Intracranial pressure (ICP) has been systematically measured only for the last half a century, but the concept of raised pressure has been known for centuries, and was measured manometrically by Quincke in 1897. The seminal publication on ICP monitoring was by Guillame and Janny[1] in 1951. This study unfortunately did not gain the publicity it deserved as it was published only in French. The first widely read paper on systematic ICP monitoring was by Lundberg in 1960,[2] in which he acknowledged Janny's earlier work. Subsequently there have been numerous important publications on the incidence, pathophysiology and influence of raised ICP on outcome from various intracranial pathologies, but the next major impetus towards increasing the incidence of routine ICP monitoring was the publication of the Brain Trauma Foundation guidelines in 1995 and their updates in 2000.[3],[4],[5]

ICP monitoring has been used in subarachnoid hemorrhage, hydrocephalus, brain tumours, infarctions, nontraumatic intracerebral hemorrhage, Reye's syndrome and various intracranial infections for characterization, prognostication and treatment, but the most prominent use is in the field of head trauma. Since the preponderance of available literature deals with its use in trauma, the greater part of this review will inevitably deal with head injury.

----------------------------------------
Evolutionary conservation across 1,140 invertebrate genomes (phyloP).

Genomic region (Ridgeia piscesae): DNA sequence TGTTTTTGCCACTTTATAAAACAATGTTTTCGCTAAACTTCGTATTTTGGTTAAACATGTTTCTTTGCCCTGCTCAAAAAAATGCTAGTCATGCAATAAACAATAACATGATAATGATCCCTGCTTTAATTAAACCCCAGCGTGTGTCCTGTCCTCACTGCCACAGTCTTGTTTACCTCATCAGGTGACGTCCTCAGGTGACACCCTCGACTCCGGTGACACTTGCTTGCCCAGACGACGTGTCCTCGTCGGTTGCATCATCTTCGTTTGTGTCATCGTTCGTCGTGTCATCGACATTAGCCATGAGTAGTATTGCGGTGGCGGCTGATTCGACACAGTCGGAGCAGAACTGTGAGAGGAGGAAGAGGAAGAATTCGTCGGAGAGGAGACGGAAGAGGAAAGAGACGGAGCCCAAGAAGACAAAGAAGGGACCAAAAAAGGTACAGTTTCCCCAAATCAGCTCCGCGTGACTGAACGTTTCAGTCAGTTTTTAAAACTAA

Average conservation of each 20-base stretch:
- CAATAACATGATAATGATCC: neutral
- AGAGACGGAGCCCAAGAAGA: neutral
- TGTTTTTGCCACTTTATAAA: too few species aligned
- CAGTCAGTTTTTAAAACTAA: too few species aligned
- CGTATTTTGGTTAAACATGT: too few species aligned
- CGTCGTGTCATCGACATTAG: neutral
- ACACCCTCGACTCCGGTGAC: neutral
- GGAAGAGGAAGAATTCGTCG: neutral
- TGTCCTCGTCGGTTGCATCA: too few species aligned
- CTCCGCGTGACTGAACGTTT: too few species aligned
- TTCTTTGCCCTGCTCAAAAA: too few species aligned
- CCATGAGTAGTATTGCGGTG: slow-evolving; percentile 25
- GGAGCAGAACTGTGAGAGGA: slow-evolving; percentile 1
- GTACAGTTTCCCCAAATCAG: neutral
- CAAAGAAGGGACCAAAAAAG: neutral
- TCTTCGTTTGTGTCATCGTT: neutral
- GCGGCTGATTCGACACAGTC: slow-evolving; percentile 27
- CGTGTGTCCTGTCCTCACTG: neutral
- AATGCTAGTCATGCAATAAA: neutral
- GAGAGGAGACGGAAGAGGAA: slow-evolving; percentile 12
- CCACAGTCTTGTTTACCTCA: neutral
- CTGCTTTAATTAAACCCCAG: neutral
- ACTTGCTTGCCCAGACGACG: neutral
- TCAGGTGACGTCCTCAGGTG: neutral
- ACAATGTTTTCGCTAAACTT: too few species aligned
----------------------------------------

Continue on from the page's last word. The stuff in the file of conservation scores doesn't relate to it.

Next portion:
» Pathophysiology of raised intracranial pressure   Top


The fundamental Munro Kelly concept is that the intracranial cavity is a closed and rigid compartment with three components: brain, blood and CSF, and that increase in any one component can be achieved only at the expense of another. Thus in the event of a growing mass lesion in the brain, the initial response would be a decrease in the volume of CSF and blood (mainly from the venous sinuses), and once this compensatory mechanism failed, the ICP would begin to rise significantly. This is the principle that underlies all the causes of raised ICP, most of which are multifactorial.

For example, in traumatic brain injury all the three components contribute to the rise in ICP to various degrees:

• Brain edema due to

- Cellular damage

- Blood-brain barrier damage

• Contusions and hematomas

• Increased blood volume due to vascular injury and consequent loss of tone

• CSF outflow resistance in the presence of significant traumatic subarachnoid hemorrhage

This is a very simplified outline of the complex mechanisms of intracranial hypertension, and there are elaborate mathematical and physical models to explain the intricate interplay of the various factors involved. The interested reader is referred to an excellent chapter on this subject by Marmarou.[6]